Ireland- 2015

In the post-referendum legal landscape, no government institution gives special recognition to the mother/father/child bond. The redefinition of marriage came on the heels of a change in family law which functionally recognized parenthood based on “intent” rather than biology.  No preference can be given to mothers and fathers in cases of adoption or artificial human reproduction.

Canada- 2005

2005 Civil Marriage Act defined marriage throughout Canada as “the lawful union of two persons to the exclusion of all others.”  Parenthood was immediately redefined: “Canada’s gay marriage law, Bill C-38, included a provision to erase the term “natural parent” and replace it across the board with gender-neutral “legal parent” in federal law. Now all children only have “legal parents,” as defined by the state.”

The redefinition bill in Canada included “consequential amendments” to other statutes including the replacement in various provisions of the “requirement for connection by blood relationship or adoption” with “legal parent-child relationship.” In 2016, Canada enacted the “All Families Are Equal” Act which outlined parenthood as contractual relationship between up to four adult parents, and the children that are legally identified as theirs.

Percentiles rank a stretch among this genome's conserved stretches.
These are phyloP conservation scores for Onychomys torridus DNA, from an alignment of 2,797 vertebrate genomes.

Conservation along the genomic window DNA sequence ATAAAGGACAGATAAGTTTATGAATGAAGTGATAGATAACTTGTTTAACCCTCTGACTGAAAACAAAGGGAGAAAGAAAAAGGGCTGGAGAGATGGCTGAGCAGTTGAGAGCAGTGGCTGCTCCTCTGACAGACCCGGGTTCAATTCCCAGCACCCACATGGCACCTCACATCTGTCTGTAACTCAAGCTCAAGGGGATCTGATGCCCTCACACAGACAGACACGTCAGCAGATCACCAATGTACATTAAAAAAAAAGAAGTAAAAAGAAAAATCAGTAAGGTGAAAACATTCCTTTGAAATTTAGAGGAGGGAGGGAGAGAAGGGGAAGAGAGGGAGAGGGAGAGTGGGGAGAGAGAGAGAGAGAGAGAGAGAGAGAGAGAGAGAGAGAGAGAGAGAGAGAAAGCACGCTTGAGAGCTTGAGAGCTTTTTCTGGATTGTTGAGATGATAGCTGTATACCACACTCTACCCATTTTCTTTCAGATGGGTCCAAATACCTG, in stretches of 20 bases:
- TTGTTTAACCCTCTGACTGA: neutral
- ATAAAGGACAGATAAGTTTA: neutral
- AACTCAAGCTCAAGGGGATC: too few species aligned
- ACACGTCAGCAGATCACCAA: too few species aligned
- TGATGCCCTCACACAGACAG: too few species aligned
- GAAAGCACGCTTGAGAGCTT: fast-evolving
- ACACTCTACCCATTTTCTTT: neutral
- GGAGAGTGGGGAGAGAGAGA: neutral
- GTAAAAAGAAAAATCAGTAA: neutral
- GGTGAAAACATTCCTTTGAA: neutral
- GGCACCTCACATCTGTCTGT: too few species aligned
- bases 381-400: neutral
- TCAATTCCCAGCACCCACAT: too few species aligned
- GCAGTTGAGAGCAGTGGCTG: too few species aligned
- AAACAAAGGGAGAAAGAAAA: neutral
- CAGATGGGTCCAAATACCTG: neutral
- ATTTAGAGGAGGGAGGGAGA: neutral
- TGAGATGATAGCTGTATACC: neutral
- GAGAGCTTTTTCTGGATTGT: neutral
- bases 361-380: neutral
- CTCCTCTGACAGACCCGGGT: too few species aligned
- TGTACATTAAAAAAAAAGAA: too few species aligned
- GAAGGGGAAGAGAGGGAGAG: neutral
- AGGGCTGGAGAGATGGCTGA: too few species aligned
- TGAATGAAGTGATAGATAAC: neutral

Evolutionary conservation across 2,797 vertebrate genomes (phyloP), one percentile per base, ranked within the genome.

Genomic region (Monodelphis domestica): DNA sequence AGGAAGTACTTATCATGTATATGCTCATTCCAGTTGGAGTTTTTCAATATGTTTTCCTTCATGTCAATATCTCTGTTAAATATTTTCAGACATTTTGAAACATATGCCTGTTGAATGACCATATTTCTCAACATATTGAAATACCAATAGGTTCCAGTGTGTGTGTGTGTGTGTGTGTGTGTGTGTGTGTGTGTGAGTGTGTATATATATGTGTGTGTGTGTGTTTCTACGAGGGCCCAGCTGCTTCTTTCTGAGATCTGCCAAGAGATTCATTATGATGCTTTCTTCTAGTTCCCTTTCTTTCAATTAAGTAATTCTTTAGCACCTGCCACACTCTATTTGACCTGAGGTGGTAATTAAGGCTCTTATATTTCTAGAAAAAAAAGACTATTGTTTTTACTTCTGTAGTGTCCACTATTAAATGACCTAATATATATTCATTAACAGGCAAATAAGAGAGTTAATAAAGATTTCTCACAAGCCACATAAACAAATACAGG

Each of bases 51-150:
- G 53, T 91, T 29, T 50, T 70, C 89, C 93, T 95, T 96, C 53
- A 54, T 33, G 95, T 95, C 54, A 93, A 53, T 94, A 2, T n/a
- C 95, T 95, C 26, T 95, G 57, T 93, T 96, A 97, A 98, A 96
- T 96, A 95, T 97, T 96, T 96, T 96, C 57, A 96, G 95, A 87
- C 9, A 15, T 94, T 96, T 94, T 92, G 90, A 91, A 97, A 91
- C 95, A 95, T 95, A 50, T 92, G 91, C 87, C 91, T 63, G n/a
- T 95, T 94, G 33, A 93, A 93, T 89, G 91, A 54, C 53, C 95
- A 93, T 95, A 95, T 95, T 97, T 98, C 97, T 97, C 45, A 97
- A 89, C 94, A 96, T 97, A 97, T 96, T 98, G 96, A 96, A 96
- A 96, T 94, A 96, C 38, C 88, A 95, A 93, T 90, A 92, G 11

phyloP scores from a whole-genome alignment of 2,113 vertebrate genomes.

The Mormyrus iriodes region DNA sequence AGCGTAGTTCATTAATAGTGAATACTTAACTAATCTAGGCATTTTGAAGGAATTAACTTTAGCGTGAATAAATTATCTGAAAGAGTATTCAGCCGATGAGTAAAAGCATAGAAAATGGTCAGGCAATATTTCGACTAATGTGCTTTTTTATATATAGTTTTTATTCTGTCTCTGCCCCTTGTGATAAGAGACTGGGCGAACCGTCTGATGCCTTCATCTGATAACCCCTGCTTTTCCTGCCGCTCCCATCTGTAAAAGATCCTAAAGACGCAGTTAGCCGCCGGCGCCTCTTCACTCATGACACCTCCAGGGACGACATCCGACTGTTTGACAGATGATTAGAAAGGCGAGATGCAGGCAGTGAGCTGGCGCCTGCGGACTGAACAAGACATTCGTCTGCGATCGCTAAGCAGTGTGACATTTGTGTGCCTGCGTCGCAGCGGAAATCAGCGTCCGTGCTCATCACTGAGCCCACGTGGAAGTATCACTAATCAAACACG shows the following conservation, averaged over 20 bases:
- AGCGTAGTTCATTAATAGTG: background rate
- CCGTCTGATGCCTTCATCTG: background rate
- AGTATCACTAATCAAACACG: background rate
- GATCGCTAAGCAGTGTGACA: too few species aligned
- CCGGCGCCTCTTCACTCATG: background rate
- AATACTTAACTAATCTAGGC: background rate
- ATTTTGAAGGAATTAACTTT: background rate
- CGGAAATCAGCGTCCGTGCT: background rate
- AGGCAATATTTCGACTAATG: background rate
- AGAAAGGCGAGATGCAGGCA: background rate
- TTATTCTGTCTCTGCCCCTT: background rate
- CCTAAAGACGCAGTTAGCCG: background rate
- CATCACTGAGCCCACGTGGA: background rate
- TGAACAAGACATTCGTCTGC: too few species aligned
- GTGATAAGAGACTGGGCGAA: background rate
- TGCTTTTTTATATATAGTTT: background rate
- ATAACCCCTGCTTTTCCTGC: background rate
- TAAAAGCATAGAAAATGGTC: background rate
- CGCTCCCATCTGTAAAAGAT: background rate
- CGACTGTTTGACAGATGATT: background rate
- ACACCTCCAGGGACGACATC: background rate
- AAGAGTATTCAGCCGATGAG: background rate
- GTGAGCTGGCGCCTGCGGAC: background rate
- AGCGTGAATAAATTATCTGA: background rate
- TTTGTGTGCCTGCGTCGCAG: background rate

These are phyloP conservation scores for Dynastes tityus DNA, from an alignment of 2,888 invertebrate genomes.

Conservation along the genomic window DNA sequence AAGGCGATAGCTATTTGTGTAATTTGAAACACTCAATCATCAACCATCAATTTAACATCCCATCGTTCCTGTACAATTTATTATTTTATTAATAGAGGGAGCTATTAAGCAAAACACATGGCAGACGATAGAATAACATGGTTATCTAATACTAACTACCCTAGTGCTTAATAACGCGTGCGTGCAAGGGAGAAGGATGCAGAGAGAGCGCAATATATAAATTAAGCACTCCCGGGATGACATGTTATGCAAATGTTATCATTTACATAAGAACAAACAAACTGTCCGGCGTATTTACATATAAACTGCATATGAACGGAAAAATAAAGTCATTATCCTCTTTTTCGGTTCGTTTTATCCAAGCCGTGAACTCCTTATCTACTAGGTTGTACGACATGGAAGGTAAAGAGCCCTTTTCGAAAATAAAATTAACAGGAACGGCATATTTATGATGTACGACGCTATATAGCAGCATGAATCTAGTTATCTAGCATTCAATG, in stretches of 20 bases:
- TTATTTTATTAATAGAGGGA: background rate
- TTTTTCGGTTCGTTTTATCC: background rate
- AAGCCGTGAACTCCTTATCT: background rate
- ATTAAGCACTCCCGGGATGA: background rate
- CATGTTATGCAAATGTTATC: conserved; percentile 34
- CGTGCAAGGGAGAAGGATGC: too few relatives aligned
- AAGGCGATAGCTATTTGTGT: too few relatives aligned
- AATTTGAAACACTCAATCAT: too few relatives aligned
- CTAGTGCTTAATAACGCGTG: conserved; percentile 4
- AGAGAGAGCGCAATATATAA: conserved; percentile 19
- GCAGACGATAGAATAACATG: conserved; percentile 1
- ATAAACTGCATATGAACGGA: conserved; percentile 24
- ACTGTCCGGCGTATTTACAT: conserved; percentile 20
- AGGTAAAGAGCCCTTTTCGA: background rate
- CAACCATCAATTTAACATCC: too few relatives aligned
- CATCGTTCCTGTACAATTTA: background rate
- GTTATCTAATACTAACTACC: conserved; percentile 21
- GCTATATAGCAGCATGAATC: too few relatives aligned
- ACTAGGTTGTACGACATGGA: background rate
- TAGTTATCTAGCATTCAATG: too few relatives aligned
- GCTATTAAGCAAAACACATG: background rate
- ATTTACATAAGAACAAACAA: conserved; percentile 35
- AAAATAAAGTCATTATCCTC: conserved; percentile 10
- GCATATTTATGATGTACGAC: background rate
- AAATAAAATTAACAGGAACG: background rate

Spain- 2005

The year after gay marriage was legalized, Spain erased the terms “mother” and “father” from birth certificates. The Spanish Minister of Justice explained that the government modified “the status of civil marriages, to allow the union of same-sex couples, it was necessary for a new format for the Family Book (Libro de Familia) and one that used terms such as “Parent A” and “Parent B” instead of “Father” and “Mother.”

The Netherlands- 2000

Two months after same-sex marriage was legalized, an omnibus package was passed to adjust the language in civil code.  It replaced gender-specific language such as “mother” and “husband” with gender-neutral language such as “spouse” and “parent”, wherever appropriate.  This year, the Dutch government will consider legislation that will recognize up to 4 adults a child’s parents, reasoning that “there needs to be a shift from the biological link that establishes the connection between the child and the parent to take into account other social factors…”